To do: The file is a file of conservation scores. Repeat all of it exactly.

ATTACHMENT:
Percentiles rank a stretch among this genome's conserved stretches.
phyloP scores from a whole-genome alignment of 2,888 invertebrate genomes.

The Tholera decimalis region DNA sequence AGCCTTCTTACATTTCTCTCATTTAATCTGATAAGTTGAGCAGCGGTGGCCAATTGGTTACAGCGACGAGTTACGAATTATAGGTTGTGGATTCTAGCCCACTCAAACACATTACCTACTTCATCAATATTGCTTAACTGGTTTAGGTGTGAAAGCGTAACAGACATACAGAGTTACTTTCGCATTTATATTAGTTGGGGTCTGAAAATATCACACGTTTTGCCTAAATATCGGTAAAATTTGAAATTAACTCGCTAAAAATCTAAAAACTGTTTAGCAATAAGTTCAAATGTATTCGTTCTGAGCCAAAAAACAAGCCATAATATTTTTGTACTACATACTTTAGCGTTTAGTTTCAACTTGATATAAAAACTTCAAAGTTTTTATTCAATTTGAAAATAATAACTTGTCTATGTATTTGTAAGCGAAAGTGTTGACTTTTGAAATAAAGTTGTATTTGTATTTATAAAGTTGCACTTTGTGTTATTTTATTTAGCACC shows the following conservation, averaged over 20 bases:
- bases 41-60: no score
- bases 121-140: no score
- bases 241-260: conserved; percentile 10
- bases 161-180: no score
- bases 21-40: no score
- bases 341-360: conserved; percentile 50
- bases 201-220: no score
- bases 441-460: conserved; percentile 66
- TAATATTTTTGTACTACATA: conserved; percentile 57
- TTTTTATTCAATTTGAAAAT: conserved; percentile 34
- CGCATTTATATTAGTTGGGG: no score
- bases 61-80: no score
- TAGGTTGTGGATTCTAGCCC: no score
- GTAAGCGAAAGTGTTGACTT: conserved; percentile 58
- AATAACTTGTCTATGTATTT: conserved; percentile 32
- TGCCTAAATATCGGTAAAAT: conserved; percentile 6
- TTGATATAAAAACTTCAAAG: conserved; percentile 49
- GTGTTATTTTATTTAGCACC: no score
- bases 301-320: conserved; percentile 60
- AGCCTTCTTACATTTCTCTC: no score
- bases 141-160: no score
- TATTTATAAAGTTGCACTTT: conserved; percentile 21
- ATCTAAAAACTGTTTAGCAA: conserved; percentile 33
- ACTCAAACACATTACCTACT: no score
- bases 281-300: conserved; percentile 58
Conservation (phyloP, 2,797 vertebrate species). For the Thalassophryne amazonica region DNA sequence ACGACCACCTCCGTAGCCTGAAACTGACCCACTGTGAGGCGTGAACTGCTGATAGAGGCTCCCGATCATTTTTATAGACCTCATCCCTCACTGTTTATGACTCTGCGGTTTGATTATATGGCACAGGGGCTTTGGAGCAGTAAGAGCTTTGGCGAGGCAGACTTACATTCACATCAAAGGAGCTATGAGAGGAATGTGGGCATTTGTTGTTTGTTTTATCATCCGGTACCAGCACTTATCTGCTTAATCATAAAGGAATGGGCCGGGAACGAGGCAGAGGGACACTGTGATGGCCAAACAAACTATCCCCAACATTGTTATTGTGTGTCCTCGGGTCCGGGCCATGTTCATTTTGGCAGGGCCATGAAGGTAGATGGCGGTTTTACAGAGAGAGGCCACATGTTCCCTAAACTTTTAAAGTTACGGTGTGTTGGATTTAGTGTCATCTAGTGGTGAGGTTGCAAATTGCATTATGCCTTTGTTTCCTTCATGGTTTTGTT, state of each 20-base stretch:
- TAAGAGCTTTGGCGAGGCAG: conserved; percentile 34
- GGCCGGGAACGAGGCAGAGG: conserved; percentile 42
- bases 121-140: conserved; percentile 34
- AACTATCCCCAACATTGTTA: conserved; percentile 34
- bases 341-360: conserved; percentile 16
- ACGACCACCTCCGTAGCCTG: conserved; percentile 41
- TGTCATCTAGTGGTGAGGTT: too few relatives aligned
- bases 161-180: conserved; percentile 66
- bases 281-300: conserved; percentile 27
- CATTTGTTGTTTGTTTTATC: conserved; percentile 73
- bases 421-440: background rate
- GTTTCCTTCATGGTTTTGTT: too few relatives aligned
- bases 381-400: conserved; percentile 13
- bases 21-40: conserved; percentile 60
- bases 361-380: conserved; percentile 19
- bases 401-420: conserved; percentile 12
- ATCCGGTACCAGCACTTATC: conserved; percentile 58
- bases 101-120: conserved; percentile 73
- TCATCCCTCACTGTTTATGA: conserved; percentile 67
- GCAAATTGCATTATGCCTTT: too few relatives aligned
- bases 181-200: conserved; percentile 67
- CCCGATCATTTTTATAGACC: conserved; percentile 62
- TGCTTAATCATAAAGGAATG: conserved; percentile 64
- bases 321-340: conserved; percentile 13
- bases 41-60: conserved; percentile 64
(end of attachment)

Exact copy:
Percentiles rank a stretch among this genome's conserved stretches.
phyloP scores from a whole-genome alignment of 2,888 invertebrate genomes.

The Tholera decimalis region DNA sequence AGCCTTCTTACATTTCTCTCATTTAATCTGATAAGTTGAGCAGCGGTGGCCAATTGGTTACAGCGACGAGTTACGAATTATAGGTTGTGGATTCTAGCCCACTCAAACACATTACCTACTTCATCAATATTGCTTAACTGGTTTAGGTGTGAAAGCGTAACAGACATACAGAGTTACTTTCGCATTTATATTAGTTGGGGTCTGAAAATATCACACGTTTTGCCTAAATATCGGTAAAATTTGAAATTAACTCGCTAAAAATCTAAAAACTGTTTAGCAATAAGTTCAAATGTATTCGTTCTGAGCCAAAAAACAAGCCATAATATTTTTGTACTACATACTTTAGCGTTTAGTTTCAACTTGATATAAAAACTTCAAAGTTTTTATTCAATTTGAAAATAATAACTTGTCTATGTATTTGTAAGCGAAAGTGTTGACTTTTGAAATAAAGTTGTATTTGTATTTATAAAGTTGCACTTTGTGTTATTTTATTTAGCACC shows the following conservation, averaged over 20 bases:
- bases 41-60: no score
- bases 121-140: no score
- bases 241-260: conserved; percentile 10
- bases 161-180: no score
- bases 21-40: no score
- bases 341-360: conserved; percentile 50
- bases 201-220: no score
- bases 441-460: conserved; percentile 66
- TAATATTTTTGTACTACATA: conserved; percentile 57
- TTTTTATTCAATTTGAAAAT: conserved; percentile 34
- CGCATTTATATTAGTTGGGG: no score
- bases 61-80: no score
- TAGGTTGTGGATTCTAGCCC: no score
- GTAAGCGAAAGTGTTGACTT: conserved; percentile 58
- AATAACTTGTCTATGTATTT: conserved; percentile 32
- TGCCTAAATATCGGTAAAAT: conserved; percentile 6
- TTGATATAAAAACTTCAAAG: conserved; percentile 49
- GTGTTATTTTATTTAGCACC: no score
- bases 301-320: conserved; percentile 60
- AGCCTTCTTACATTTCTCTC: no score
- bases 141-160: no score
- TATTTATAAAGTTGCACTTT: conserved; percentile 21
- ATCTAAAAACTGTTTAGCAA: conserved; percentile 33
- ACTCAAACACATTACCTACT: no score
- bases 281-300: conserved; percentile 58
Conservation (phyloP, 2,797 vertebrate species). For the Thalassophryne amazonica region DNA sequence ACGACCACCTCCGTAGCCTGAAACTGACCCACTGTGAGGCGTGAACTGCTGATAGAGGCTCCCGATCATTTTTATAGACCTCATCCCTCACTGTTTATGACTCTGCGGTTTGATTATATGGCACAGGGGCTTTGGAGCAGTAAGAGCTTTGGCGAGGCAGACTTACATTCACATCAAAGGAGCTATGAGAGGAATGTGGGCATTTGTTGTTTGTTTTATCATCCGGTACCAGCACTTATCTGCTTAATCATAAAGGAATGGGCCGGGAACGAGGCAGAGGGACACTGTGATGGCCAAACAAACTATCCCCAACATTGTTATTGTGTGTCCTCGGGTCCGGGCCATGTTCATTTTGGCAGGGCCATGAAGGTAGATGGCGGTTTTACAGAGAGAGGCCACATGTTCCCTAAACTTTTAAAGTTACGGTGTGTTGGATTTAGTGTCATCTAGTGGTGAGGTTGCAAATTGCATTATGCCTTTGTTTCCTTCATGGTTTTGTT, state of each 20-base stretch:
- TAAGAGCTTTGGCGAGGCAG: conserved; percentile 34
- GGCCGGGAACGAGGCAGAGG: conserved; percentile 42
- bases 121-140: conserved; percentile 34
- AACTATCCCCAACATTGTTA: conserved; percentile 34
- bases 341-360: conserved; percentile 16
- ACGACCACCTCCGTAGCCTG: conserved; percentile 41
- TGTCATCTAGTGGTGAGGTT: too few relatives aligned
- bases 161-180: conserved; percentile 66
- bases 281-300: conserved; percentile 27
- CATTTGTTGTTTGTTTTATC: conserved; percentile 73
- bases 421-440: background rate
- GTTTCCTTCATGGTTTTGTT: too few relatives aligned
- bases 381-400: conserved; percentile 13
- bases 21-40: conserved; percentile 60
- bases 361-380: conserved; percentile 19
- bases 401-420: conserved; percentile 12
- ATCCGGTACCAGCACTTATC: conserved; percentile 58
- bases 101-120: conserved; percentile 73
- TCATCCCTCACTGTTTATGA: conserved; percentile 67
- GCAAATTGCATTATGCCTTT: too few relatives aligned
- bases 181-200: conserved; percentile 67
- CCCGATCATTTTTATAGACC: conserved; percentile 62
- TGCTTAATCATAAAGGAATG: conserved; percentile 64
- bases 321-340: conserved; percentile 13
- bases 41-60: conserved; percentile 64